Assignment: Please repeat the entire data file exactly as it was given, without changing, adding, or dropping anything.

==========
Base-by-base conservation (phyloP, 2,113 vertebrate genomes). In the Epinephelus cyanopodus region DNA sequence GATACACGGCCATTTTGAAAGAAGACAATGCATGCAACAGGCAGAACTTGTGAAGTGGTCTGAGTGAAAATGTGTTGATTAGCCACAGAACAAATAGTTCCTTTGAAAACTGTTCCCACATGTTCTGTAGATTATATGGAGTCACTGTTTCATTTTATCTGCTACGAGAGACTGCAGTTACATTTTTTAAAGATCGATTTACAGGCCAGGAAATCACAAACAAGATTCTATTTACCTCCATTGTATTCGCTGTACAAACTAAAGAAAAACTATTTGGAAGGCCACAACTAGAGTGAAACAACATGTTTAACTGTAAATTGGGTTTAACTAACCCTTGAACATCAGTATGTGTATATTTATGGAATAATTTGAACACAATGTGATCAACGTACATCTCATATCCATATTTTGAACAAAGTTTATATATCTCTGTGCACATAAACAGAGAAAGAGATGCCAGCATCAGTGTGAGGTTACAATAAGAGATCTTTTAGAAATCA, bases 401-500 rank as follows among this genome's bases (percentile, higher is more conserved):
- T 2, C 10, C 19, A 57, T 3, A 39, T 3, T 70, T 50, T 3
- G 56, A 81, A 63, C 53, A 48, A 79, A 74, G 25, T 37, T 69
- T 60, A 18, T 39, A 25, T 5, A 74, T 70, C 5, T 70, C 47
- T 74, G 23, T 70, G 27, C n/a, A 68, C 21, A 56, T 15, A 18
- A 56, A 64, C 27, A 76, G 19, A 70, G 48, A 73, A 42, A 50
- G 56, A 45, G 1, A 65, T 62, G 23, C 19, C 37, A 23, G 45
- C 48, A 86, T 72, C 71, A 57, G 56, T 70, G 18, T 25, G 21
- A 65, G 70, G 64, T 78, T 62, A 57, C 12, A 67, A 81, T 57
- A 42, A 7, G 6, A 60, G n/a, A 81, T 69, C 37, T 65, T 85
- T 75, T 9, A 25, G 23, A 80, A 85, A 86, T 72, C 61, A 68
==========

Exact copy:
Base-by-base conservation (phyloP, 2,113 vertebrate genomes). In the Epinephelus cyanopodus region DNA sequence GATACACGGCCATTTTGAAAGAAGACAATGCATGCAACAGGCAGAACTTGTGAAGTGGTCTGAGTGAAAATGTGTTGATTAGCCACAGAACAAATAGTTCCTTTGAAAACTGTTCCCACATGTTCTGTAGATTATATGGAGTCACTGTTTCATTTTATCTGCTACGAGAGACTGCAGTTACATTTTTTAAAGATCGATTTACAGGCCAGGAAATCACAAACAAGATTCTATTTACCTCCATTGTATTCGCTGTACAAACTAAAGAAAAACTATTTGGAAGGCCACAACTAGAGTGAAACAACATGTTTAACTGTAAATTGGGTTTAACTAACCCTTGAACATCAGTATGTGTATATTTATGGAATAATTTGAACACAATGTGATCAACGTACATCTCATATCCATATTTTGAACAAAGTTTATATATCTCTGTGCACATAAACAGAGAAAGAGATGCCAGCATCAGTGTGAGGTTACAATAAGAGATCTTTTAGAAATCA, bases 401-500 rank as follows among this genome's bases (percentile, higher is more conserved):
- T 2, C 10, C 19, A 57, T 3, A 39, T 3, T 70, T 50, T 3
- G 56, A 81, A 63, C 53, A 48, A 79, A 74, G 25, T 37, T 69
- T 60, A 18, T 39, A 25, T 5, A 74, T 70, C 5, T 70, C 47
- T 74, G 23, T 70, G 27, C n/a, A 68, C 21, A 56, T 15, A 18
- A 56, A 64, C 27, A 76, G 19, A 70, G 48, A 73, A 42, A 50
- G 56, A 45, G 1, A 65, T 62, G 23, C 19, C 37, A 23, G 45
- C 48, A 86, T 72, C 71, A 57, G 56, T 70, G 18, T 25, G 21
- A 65, G 70, G 64, T 78, T 62, A 57, C 12, A 67, A 81, T 57
- A 42, A 7, G 6, A 60, G n/a, A 81, T 69, C 37, T 65, T 85
- T 75, T 9, A 25, G 23, A 80, A 85, A 86, T 72, C 61, A 68